Gulf: Bonds are from Mars, stocks are from Venus

Gulf region's bonds raise $51bn in a year, while lone IPO makes just $700m.

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    The Tadawul in Riyadh saw more foreign investors buying Saudi stocks in March than ever before [Abdulrahman Abdullah/Bloomberg]
    The Tadawul in Riyadh saw more foreign investors buying Saudi stocks in March than ever before [Abdulrahman Abdullah/Bloomberg]

    The Gulf is proving to be fertile ground for debt investors.

    Yield-hungry global funds are plowing into regional bonds at the expense of local stock markets, where liquidity has dwindled following the 2014 oil-price crash. The last initial public offering in the United Arab Emirates was in 2017.

    Once debt-averse, the petrostates of the Gulf have pivoted to borrowing to plug ballooning budget deficits. They've tried to cut capital spending and slash subsidies - steps that helped shore up finances but spelled trouble for equity investments as austerity undermined consumer spending and credit growth.

    "When it comes to looking at bond and equity markets in the Middle East, it is like Mars and Venus," Richard Lacaille, the chief investment officer at State Street Global Advisors, said in Riyadh. "The interest from bond investors is very clear: they want a little bit of spread, they want diversified assets, and they want liquidity."

    The bond buyer's Gulf couldn’t be more different from the place shunned by stock pickers for its lack of corporate transparency and market selloffs driven by knee-jerk retail traders. Borrowers in the Gulf Cooperation Council, comprising six monarchies including Saudi Arabia, are now among the biggest issuers in emerging markets, with sales of bonds and Islamic securities tripling in the first four months of this year from 2016.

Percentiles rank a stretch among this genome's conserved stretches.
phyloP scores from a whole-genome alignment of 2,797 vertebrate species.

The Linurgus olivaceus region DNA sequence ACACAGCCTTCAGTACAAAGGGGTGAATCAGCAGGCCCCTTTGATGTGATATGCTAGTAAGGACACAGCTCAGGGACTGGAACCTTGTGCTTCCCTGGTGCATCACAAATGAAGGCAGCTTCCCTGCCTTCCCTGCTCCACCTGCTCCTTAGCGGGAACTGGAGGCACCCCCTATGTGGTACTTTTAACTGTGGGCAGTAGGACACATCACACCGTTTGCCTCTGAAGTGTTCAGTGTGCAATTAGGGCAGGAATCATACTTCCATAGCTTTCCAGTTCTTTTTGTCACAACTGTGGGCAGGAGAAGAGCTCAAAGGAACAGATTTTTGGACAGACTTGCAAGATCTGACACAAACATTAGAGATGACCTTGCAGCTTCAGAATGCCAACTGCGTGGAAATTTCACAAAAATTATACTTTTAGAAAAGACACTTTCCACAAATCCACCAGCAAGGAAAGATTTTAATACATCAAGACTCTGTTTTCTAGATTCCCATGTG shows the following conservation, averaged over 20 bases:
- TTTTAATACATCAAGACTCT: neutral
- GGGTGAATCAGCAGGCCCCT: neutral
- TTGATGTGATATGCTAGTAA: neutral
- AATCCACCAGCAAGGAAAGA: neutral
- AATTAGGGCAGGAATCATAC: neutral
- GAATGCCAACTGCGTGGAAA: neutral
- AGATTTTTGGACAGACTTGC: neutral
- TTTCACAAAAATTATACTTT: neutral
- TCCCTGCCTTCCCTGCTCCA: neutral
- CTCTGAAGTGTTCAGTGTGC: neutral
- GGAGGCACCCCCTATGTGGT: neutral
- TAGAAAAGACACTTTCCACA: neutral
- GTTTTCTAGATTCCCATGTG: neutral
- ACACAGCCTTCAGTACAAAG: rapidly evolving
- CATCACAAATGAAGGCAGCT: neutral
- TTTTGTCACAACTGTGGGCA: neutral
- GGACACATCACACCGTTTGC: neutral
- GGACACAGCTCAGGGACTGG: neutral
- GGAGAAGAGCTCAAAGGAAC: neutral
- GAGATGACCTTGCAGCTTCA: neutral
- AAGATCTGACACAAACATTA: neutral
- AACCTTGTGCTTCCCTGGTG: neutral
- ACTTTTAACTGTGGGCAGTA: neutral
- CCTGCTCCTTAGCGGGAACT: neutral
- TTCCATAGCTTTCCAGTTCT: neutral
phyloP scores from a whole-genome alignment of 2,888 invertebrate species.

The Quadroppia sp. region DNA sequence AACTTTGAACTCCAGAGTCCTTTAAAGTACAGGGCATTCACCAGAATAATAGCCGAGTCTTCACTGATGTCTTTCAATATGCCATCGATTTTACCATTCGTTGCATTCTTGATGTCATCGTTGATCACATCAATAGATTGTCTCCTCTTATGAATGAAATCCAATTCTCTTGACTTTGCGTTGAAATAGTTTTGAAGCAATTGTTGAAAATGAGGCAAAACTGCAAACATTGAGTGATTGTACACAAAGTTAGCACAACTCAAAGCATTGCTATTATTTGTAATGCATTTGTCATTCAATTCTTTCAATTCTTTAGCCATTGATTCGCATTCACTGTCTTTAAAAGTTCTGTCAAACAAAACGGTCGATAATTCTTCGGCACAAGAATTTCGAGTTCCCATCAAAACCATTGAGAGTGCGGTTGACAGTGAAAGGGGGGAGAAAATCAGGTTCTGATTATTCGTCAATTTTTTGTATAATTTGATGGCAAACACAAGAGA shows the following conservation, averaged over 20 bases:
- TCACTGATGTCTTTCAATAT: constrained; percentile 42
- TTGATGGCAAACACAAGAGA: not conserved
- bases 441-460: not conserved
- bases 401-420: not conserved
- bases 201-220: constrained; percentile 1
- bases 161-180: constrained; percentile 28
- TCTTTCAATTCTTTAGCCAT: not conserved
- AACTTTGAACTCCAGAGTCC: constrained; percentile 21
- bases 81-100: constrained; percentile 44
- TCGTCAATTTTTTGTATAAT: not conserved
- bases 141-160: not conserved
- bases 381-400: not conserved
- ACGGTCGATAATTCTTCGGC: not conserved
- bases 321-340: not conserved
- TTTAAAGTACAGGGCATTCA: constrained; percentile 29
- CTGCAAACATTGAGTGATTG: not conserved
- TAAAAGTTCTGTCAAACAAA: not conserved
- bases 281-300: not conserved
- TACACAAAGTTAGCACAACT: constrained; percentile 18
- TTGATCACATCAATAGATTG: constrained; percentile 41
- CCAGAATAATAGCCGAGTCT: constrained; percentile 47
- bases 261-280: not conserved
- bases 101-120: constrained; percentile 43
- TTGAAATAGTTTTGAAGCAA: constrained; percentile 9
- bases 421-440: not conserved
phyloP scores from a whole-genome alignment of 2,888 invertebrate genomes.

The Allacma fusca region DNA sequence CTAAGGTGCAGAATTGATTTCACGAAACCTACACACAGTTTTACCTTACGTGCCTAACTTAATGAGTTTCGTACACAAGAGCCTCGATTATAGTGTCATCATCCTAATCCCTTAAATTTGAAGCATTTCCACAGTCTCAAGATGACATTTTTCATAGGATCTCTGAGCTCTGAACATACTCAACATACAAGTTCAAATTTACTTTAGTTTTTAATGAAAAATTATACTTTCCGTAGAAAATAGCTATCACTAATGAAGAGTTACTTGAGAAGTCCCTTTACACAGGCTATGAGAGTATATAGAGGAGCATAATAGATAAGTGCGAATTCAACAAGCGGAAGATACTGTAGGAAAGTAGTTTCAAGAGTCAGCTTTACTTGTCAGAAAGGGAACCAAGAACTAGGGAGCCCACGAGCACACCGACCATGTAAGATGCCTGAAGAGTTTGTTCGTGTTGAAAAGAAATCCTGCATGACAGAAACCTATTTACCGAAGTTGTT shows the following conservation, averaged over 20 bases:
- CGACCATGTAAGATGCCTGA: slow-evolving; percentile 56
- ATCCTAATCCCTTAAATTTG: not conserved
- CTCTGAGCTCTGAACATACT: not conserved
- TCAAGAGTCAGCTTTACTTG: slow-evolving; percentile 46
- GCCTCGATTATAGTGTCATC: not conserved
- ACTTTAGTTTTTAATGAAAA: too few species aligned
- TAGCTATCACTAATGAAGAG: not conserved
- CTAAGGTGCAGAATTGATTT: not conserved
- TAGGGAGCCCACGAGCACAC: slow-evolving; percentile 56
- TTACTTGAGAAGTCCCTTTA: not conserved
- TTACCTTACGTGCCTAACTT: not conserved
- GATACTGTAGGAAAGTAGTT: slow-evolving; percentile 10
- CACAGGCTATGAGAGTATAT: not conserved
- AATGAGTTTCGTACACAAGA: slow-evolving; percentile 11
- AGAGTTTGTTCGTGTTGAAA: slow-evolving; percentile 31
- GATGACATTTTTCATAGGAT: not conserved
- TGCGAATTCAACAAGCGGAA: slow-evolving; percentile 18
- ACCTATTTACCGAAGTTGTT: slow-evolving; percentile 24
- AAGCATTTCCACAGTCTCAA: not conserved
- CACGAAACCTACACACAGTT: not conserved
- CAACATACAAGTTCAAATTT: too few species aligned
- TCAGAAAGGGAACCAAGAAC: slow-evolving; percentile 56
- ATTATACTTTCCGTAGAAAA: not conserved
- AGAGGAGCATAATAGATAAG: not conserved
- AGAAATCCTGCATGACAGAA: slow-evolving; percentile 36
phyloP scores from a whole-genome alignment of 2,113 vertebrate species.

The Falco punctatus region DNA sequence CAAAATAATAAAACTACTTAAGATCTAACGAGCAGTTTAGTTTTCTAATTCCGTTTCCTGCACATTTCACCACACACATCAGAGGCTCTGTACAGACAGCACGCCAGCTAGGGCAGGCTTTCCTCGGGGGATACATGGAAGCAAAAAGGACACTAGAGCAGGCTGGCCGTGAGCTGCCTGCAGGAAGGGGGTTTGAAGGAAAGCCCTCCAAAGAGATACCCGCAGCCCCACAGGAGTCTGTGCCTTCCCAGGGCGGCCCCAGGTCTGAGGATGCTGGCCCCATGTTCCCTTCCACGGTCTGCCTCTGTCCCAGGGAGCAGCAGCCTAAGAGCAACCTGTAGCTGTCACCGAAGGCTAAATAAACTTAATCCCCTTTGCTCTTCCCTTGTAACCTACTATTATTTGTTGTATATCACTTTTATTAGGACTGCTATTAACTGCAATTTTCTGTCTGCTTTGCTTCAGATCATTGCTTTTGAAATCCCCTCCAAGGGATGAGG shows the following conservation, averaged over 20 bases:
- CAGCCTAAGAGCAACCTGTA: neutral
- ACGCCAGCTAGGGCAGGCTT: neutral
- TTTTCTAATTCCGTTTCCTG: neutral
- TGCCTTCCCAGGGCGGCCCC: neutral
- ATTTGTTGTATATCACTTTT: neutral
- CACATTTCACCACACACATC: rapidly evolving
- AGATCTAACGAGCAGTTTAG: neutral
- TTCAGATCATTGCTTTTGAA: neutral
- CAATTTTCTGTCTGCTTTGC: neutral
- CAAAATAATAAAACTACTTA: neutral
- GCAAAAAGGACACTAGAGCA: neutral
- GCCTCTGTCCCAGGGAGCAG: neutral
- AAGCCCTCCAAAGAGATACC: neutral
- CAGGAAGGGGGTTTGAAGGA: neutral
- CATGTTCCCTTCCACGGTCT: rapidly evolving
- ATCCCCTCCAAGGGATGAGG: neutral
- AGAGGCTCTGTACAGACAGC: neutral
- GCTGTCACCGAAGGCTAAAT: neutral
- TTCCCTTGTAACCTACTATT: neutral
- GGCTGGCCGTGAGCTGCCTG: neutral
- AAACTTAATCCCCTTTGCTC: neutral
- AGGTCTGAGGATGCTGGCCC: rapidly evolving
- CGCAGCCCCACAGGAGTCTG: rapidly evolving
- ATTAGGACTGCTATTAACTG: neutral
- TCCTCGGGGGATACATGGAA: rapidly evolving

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    One reason that regional debt is now high on the radar of investors is that Saudi Arabia, Qatar, the U.A.E., Bahrain and Kuwait joined JPMorgan Chase & Co.'s emerging-market bond indexes in January. Governments and companies in the GCC sold $51.2 billion of bonds and Islamic securities this year through May 27, according to data compiled by Bloomberg.

    In comparison, the only initial public offerings in the region raised just over $700 million in the same period.

    "The emergence of large sovereign issuers and issuances in the past couple of years has also improved the breadth and depth of the debt market," said Abdul Kadir Hussain, the head of fixed-income asset management at Arqaam Capital Ltd. in Dubai.

    When Arqaam Capital's Hussain moved to Dubai from London in 2006, banks were the main borrowers in a shallow market. Three years later, Dubai just skirted a default after receiving a bailout from fellow emirate Abu Dhabi.

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    The ranks of borrowers now range from state-run oil giant Aramco, which raised $12 billion in one of the most oversubscribed offerings in history, to Majid Al Futtaim Holding LLC, the Middle East operator of Carrefour SA stores. Recent debut issuers also include Saudi Telecom Co. and dairy-farm operator Almarai Co. Meanwhile, Aramco’s IPO plan has been delayed at least until 2021.

    "The ability of the region to survive major high-profile defaults during that period garnered it more attention from international investors," Hussain said. "The final piece of the puzzle was the inclusion in indexes.

    Brighter outlook

    "We had an environment that was much more conducive for fixed-income investing than equities," according to Mohieddine Kronfol, chief investment officer for global sukuk and fixed income for Middle East and North Africa at Franklin Templeton Investments. "The equities story is now beginning to improve with a brighter outlook for growth."

    Non-oil economic growth is bouncing back in the GCC, with the International Monetary Fundprojecting a pickup to 2.9% in 2019 and 3.3% next year, the strongest since the crash in crude prices.

    But out of about 40 IPOs announced in Gulf markets since the start of 2017, around 75% of the stocks are trading below their offer price, according to data compiled by Bloomberg. Many companies in the Gulf, including the biggest bank in Dubai, have limits on foreign ownership of stocks that make it hard for large international investors to acquire significant stakes.

    "While on the equity side one could argue that risks are higher due to liquidity or transparency, on the debt side the region is viewed as having better credit quality in general versus other emerging markets," said Arqaam Capital's Hussain. For bonds "to go to the next level we need a more vibrant local-currency market," he said.

    SOURCE: Bloomberg